Is Lent a big event for operators?

February 14, 2013

Many Americans are beginning the 40-day period leading up to the Easter celebration. The rules for fasting can vary dramatically by which days and what types of food can be consumed. Some religious patrons abstain from all forms of meat and animal products while others make exceptions for food like fish, indicating that Lenten rules are evolving.

Although only part of our overall population observes Lent—about one-third of American adults, according to a 2009 study by the Marist College Institute for Public Opinion—it is nonetheless significant to business. Operators should have a strategy in place to appeal to their customers and attract new customers or run the risk of losing visits to the competition.

Lessons can be learned from observing some major fast-food burger chains and their recent promotions.

fish1_500In addition to their signature Filet-O-Fish sandwich, originally developed for Lent, McDonald’s created new Fish McBites, leveraging smaller, shareable portions.

 

 

fish2_500Wendy’s went the “premium” route and promoted their Premium North Pacific Cod Fillet Sandwich, playing on a better-for-you approach.

 

 

fish3_500Carl’s Jr. and Hardee’s went the route of “innovation” by creating a new Charbroiled Atlantic Cod Fish Sandwich focusing on a healthier preparation approach.

 

 

Although it’s hard to say which menu item will have the greatest success, it’s clear that each of these strategies will provide customers with appealing alternatives and options that fit their needs during Lent.

For operators who don’t have the resources to create new products, calling attention to existing vegetarian and seafood products during Lent can show customers the importance operators place on their patrons’ beliefs. As more consumers seek healthful options, incorporating more seafood and vegetarian options will benefit all consumers in general and help to improve the overall perceptions of restaurant healthfulness.


February 14, 2013

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Foodservice Interchange 2013

March 4, 2013
Allstream Centre, Toronto

Meet One of Our Speakers

Darren Tristano, Executive Vice President, Technomic, Inc. will share key insights into the evolution of foodservice trends. Learn about trends migrating from the US and Internationally into Canada as well as some home grown Canadian influences making an impact elsewhere.  You won’t want to miss learning about the newest trends for 2013 and what these could mean for your business:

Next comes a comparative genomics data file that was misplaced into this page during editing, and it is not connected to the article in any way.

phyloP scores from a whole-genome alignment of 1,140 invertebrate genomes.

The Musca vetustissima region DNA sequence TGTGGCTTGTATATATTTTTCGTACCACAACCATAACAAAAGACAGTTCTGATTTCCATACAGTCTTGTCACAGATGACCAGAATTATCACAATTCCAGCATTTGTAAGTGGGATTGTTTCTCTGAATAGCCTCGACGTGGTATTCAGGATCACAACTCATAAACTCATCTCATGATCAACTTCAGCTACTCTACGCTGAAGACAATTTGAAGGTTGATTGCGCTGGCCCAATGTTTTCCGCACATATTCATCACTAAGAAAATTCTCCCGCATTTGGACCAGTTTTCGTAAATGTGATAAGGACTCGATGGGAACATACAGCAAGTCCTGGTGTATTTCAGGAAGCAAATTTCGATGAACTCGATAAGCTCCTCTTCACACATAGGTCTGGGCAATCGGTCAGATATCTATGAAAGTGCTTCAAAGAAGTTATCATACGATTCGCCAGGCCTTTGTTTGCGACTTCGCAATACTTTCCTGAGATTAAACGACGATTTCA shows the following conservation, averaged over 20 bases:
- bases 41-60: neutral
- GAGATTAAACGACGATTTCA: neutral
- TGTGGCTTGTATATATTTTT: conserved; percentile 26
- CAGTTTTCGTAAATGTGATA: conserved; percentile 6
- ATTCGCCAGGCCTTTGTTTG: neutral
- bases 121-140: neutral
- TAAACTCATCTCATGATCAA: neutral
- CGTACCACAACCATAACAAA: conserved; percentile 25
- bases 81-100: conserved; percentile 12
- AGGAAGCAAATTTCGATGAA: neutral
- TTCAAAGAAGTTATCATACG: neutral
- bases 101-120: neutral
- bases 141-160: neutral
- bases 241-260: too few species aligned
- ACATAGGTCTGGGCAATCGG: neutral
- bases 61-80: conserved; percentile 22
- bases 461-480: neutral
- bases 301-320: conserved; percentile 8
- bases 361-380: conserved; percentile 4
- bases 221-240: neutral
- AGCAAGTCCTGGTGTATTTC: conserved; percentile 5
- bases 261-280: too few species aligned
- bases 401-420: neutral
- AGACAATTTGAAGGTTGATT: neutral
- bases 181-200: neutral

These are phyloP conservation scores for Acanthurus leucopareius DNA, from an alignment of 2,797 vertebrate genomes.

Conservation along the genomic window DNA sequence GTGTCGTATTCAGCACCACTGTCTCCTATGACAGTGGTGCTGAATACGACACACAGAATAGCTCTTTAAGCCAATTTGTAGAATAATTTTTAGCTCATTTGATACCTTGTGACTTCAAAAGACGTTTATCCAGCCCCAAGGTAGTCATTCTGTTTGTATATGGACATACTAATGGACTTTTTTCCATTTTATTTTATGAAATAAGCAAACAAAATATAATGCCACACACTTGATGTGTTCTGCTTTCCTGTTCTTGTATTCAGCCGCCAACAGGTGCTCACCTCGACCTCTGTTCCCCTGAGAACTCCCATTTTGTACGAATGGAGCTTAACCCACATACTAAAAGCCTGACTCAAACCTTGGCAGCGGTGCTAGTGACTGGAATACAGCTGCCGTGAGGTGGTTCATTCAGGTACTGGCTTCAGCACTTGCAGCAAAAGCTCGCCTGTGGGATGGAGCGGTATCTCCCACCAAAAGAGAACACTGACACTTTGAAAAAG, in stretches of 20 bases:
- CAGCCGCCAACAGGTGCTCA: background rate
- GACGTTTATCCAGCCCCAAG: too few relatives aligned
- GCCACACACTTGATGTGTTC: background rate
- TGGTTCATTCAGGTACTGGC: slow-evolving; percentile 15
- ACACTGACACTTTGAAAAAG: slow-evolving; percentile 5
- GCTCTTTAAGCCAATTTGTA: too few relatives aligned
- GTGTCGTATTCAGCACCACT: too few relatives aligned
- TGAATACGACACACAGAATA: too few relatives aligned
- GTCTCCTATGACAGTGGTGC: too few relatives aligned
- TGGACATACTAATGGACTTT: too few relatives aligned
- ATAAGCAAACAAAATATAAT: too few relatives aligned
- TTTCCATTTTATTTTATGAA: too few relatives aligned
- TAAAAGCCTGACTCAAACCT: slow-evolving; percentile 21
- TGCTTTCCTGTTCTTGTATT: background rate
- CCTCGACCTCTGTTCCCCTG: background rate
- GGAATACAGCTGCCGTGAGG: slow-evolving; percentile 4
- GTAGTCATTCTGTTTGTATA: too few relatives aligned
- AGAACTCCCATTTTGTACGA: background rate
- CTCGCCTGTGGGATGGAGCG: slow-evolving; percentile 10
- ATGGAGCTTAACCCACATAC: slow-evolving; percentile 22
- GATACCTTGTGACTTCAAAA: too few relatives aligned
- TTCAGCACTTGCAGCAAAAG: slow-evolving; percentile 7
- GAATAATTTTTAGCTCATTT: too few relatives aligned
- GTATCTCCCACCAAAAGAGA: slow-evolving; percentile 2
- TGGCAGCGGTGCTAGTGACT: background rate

1. Snacking, small plates and sharing blur traditional dayparts. Changing dining habits are impacting all dayparts. Consumers want their meals and snacks when and where it’s convenient. Expect chefs to get more creative by paring down traditional entrées into creative small plates, looking to street trucks for snacking inspiration, and incorporating more ethnic flavours and ingredients into sharing dishes.
  2. Taking chicken to new heights. The better-burger trend has spread like wildfire across Canada. Building off the burger trend, chefs will turn to the humble chicken as the next workaday food primed for a gourmet update. Look for increasing use of high-quality birds raised locally, naturally and humanely.
  3. Veggies find more prominence on the plate. Expect to see not just more locally sourced, in-season fresh veggies siding up to proteins, but more vegetarian entrées as well.
  4. Asian breaks out. From the burgeoning ramen scene in Toronto to Japanese tapas restaurants in Vancouver, expect to see interest in the multitude of food cultures that Asia has to offer. This includes not just up-and-coming Southeast Asian dishes from Vietnam, Singapore and Malaysia, but regional Chinese and Japanese fusion as well.
  5. Specialty approach to beverages. Artisan preparation and ethnic flavours are not just hot food trends—chefs are exercising their creativity beyond the plate with beverage innovation too. Restaurants are now crafting everything from craveable small-batch sodas to exotic refreshers like South American aguas frescas. Consumers are also seeking more authenticity at restaurants, particularly when it comes to ethnic dining. We’ll see more and more food-and-beverage pairings that complete an ethnic dining experience.

Date: March 4, 2013
Registration and Networking Breakfast: 7:45 a.m. – 8:30 a.m.
Conference: 8:30 a.m. – 1:30 p.m.
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For complete details: contact FCPC – Heather Spencer, heathers@fcpc.ca or 416-510-9050